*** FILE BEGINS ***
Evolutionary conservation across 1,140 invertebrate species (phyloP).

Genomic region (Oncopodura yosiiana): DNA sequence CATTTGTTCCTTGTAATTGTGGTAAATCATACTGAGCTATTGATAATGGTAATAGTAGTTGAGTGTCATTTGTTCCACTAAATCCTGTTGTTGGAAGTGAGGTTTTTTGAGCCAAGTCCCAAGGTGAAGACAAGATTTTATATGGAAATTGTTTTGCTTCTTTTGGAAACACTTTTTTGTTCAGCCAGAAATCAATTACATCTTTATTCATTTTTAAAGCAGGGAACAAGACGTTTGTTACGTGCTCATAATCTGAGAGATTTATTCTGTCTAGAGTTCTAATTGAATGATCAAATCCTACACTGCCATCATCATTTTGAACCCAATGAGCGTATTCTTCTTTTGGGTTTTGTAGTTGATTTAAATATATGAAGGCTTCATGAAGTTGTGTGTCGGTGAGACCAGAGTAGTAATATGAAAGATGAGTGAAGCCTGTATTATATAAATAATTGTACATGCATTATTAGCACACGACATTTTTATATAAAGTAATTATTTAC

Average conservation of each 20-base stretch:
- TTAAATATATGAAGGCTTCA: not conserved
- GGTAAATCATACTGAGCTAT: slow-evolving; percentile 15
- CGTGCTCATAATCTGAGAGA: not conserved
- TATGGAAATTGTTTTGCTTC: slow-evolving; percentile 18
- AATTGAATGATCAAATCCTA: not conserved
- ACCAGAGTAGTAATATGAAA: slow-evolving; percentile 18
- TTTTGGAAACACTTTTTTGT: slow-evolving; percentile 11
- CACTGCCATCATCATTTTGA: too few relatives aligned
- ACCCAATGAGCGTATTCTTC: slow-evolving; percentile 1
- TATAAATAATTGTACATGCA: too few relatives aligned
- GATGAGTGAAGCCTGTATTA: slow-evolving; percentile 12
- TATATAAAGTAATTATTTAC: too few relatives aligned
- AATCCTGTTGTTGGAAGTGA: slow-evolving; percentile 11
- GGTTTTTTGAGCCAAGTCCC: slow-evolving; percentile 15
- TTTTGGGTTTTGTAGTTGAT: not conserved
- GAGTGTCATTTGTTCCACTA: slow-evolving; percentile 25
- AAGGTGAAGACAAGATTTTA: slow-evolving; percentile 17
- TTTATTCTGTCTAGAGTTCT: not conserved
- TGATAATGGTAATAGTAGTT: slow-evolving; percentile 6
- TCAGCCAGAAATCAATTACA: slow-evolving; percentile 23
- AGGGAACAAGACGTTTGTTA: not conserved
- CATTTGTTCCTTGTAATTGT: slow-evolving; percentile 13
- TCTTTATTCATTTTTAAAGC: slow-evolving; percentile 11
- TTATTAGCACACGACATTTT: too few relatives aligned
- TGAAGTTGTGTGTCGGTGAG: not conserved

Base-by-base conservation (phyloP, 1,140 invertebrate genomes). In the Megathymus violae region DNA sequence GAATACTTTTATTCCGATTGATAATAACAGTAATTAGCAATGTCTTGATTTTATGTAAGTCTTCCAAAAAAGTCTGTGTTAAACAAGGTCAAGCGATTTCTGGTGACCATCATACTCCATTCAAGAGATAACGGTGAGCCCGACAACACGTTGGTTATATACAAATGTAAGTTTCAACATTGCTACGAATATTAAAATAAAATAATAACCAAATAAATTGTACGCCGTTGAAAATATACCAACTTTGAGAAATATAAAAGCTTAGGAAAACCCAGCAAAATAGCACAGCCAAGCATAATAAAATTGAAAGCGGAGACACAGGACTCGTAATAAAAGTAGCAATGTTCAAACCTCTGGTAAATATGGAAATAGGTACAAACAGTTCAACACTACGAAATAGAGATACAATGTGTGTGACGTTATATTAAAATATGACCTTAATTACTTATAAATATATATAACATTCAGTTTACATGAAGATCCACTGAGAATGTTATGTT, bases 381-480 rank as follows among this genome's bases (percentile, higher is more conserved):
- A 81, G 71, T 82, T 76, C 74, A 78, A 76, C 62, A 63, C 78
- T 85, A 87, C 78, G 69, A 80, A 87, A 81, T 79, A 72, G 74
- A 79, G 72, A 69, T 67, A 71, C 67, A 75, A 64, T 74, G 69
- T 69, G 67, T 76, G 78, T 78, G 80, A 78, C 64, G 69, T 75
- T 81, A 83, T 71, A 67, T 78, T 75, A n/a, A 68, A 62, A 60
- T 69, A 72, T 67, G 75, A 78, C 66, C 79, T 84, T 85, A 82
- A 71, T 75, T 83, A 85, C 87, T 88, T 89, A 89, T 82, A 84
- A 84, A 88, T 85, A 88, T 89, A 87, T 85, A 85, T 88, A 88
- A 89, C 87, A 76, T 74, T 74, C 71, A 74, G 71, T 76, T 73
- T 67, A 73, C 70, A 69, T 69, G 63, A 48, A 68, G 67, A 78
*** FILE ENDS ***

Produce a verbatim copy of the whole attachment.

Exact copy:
Evolutionary conservation across 1,140 invertebrate species (phyloP).

Genomic region (Oncopodura yosiiana): DNA sequence CATTTGTTCCTTGTAATTGTGGTAAATCATACTGAGCTATTGATAATGGTAATAGTAGTTGAGTGTCATTTGTTCCACTAAATCCTGTTGTTGGAAGTGAGGTTTTTTGAGCCAAGTCCCAAGGTGAAGACAAGATTTTATATGGAAATTGTTTTGCTTCTTTTGGAAACACTTTTTTGTTCAGCCAGAAATCAATTACATCTTTATTCATTTTTAAAGCAGGGAACAAGACGTTTGTTACGTGCTCATAATCTGAGAGATTTATTCTGTCTAGAGTTCTAATTGAATGATCAAATCCTACACTGCCATCATCATTTTGAACCCAATGAGCGTATTCTTCTTTTGGGTTTTGTAGTTGATTTAAATATATGAAGGCTTCATGAAGTTGTGTGTCGGTGAGACCAGAGTAGTAATATGAAAGATGAGTGAAGCCTGTATTATATAAATAATTGTACATGCATTATTAGCACACGACATTTTTATATAAAGTAATTATTTAC

Average conservation of each 20-base stretch:
- TTAAATATATGAAGGCTTCA: not conserved
- GGTAAATCATACTGAGCTAT: slow-evolving; percentile 15
- CGTGCTCATAATCTGAGAGA: not conserved
- TATGGAAATTGTTTTGCTTC: slow-evolving; percentile 18
- AATTGAATGATCAAATCCTA: not conserved
- ACCAGAGTAGTAATATGAAA: slow-evolving; percentile 18
- TTTTGGAAACACTTTTTTGT: slow-evolving; percentile 11
- CACTGCCATCATCATTTTGA: too few relatives aligned
- ACCCAATGAGCGTATTCTTC: slow-evolving; percentile 1
- TATAAATAATTGTACATGCA: too few relatives aligned
- GATGAGTGAAGCCTGTATTA: slow-evolving; percentile 12
- TATATAAAGTAATTATTTAC: too few relatives aligned
- AATCCTGTTGTTGGAAGTGA: slow-evolving; percentile 11
- GGTTTTTTGAGCCAAGTCCC: slow-evolving; percentile 15
- TTTTGGGTTTTGTAGTTGAT: not conserved
- GAGTGTCATTTGTTCCACTA: slow-evolving; percentile 25
- AAGGTGAAGACAAGATTTTA: slow-evolving; percentile 17
- TTTATTCTGTCTAGAGTTCT: not conserved
- TGATAATGGTAATAGTAGTT: slow-evolving; percentile 6
- TCAGCCAGAAATCAATTACA: slow-evolving; percentile 23
- AGGGAACAAGACGTTTGTTA: not conserved
- CATTTGTTCCTTGTAATTGT: slow-evolving; percentile 13
- TCTTTATTCATTTTTAAAGC: slow-evolving; percentile 11
- TTATTAGCACACGACATTTT: too few relatives aligned
- TGAAGTTGTGTGTCGGTGAG: not conserved

Base-by-base conservation (phyloP, 1,140 invertebrate genomes). In the Megathymus violae region DNA sequence GAATACTTTTATTCCGATTGATAATAACAGTAATTAGCAATGTCTTGATTTTATGTAAGTCTTCCAAAAAAGTCTGTGTTAAACAAGGTCAAGCGATTTCTGGTGACCATCATACTCCATTCAAGAGATAACGGTGAGCCCGACAACACGTTGGTTATATACAAATGTAAGTTTCAACATTGCTACGAATATTAAAATAAAATAATAACCAAATAAATTGTACGCCGTTGAAAATATACCAACTTTGAGAAATATAAAAGCTTAGGAAAACCCAGCAAAATAGCACAGCCAAGCATAATAAAATTGAAAGCGGAGACACAGGACTCGTAATAAAAGTAGCAATGTTCAAACCTCTGGTAAATATGGAAATAGGTACAAACAGTTCAACACTACGAAATAGAGATACAATGTGTGTGACGTTATATTAAAATATGACCTTAATTACTTATAAATATATATAACATTCAGTTTACATGAAGATCCACTGAGAATGTTATGTT, bases 381-480 rank as follows among this genome's bases (percentile, higher is more conserved):
- A 81, G 71, T 82, T 76, C 74, A 78, A 76, C 62, A 63, C 78
- T 85, A 87, C 78, G 69, A 80, A 87, A 81, T 79, A 72, G 74
- A 79, G 72, A 69, T 67, A 71, C 67, A 75, A 64, T 74, G 69
- T 69, G 67, T 76, G 78, T 78, G 80, A 78, C 64, G 69, T 75
- T 81, A 83, T 71, A 67, T 78, T 75, A n/a, A 68, A 62, A 60
- T 69, A 72, T 67, G 75, A 78, C 66, C 79, T 84, T 85, A 82
- A 71, T 75, T 83, A 85, C 87, T 88, T 89, A 89, T 82, A 84
- A 84, A 88, T 85, A 88, T 89, A 87, T 85, A 85, T 88, A 88
- A 89, C 87, A 76, T 74, T 74, C 71, A 74, G 71, T 76, T 73
- T 67, A 73, C 70, A 69, T 69, G 63, A 48, A 68, G 67, A 78